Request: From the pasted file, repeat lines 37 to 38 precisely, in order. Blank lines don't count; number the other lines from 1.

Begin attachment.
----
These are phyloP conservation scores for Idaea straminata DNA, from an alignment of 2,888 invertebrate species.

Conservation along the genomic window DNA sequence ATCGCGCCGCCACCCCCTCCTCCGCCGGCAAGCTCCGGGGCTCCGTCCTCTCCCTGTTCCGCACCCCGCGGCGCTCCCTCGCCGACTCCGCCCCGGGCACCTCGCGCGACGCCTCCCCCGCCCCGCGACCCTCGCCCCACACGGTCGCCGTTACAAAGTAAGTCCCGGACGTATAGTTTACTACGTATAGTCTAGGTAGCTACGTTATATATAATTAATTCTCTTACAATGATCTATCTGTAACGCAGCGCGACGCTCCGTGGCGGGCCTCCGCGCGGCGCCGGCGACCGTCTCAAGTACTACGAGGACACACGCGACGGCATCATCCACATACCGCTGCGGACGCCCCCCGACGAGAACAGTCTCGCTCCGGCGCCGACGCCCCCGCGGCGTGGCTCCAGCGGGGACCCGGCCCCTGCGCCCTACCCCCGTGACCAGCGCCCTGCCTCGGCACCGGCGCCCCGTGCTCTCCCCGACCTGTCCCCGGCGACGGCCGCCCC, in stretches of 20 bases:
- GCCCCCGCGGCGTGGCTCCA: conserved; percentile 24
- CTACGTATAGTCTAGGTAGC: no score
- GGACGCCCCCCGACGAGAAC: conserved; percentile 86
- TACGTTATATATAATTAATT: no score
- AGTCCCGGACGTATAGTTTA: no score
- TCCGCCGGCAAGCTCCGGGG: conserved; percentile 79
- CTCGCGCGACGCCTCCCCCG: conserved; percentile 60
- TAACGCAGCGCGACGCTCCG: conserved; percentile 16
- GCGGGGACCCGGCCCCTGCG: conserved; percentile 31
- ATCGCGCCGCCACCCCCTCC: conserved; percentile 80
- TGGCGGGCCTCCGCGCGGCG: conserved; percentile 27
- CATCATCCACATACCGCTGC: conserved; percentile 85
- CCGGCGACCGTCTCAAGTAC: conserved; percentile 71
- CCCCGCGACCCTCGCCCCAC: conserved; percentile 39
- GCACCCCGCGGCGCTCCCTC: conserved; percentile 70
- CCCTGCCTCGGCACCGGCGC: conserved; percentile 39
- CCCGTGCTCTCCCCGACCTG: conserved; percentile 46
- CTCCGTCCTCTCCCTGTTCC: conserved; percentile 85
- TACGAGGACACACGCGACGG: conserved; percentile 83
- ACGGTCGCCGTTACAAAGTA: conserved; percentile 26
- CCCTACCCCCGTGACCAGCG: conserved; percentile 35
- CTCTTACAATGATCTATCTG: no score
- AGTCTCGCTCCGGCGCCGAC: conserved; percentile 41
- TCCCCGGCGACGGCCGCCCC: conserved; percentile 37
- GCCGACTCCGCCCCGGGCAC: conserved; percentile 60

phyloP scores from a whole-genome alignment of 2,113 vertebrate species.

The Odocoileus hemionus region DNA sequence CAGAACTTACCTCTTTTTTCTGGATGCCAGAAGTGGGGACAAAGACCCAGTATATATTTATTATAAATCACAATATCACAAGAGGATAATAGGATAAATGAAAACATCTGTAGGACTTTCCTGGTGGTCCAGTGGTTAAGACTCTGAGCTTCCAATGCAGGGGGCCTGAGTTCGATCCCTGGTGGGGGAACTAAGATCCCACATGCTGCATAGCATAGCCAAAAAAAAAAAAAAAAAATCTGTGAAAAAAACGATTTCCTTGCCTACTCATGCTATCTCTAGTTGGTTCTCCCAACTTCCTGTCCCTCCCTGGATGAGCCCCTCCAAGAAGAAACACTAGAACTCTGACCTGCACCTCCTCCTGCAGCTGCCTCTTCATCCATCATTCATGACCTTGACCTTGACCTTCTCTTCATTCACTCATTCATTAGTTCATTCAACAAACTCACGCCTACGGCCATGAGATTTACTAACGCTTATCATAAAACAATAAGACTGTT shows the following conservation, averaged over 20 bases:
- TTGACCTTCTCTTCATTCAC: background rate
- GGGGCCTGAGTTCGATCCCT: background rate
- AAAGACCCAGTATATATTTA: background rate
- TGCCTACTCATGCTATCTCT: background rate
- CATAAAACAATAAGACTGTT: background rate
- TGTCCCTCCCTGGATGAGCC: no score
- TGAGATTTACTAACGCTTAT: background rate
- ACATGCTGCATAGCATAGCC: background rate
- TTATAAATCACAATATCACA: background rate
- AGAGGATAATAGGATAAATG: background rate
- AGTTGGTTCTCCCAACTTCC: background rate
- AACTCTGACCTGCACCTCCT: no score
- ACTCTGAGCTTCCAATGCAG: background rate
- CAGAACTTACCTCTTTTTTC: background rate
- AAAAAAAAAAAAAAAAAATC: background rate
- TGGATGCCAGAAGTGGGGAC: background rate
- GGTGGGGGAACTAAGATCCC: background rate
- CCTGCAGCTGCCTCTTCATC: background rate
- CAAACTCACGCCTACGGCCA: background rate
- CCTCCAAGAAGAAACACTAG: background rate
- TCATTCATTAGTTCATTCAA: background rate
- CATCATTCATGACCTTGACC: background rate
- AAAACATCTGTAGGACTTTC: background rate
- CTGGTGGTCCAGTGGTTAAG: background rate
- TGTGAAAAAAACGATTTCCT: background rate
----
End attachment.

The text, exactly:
- ACATGCTGCATAGCATAGCC: background rate
- TTATAAATCACAATATCACA: background rate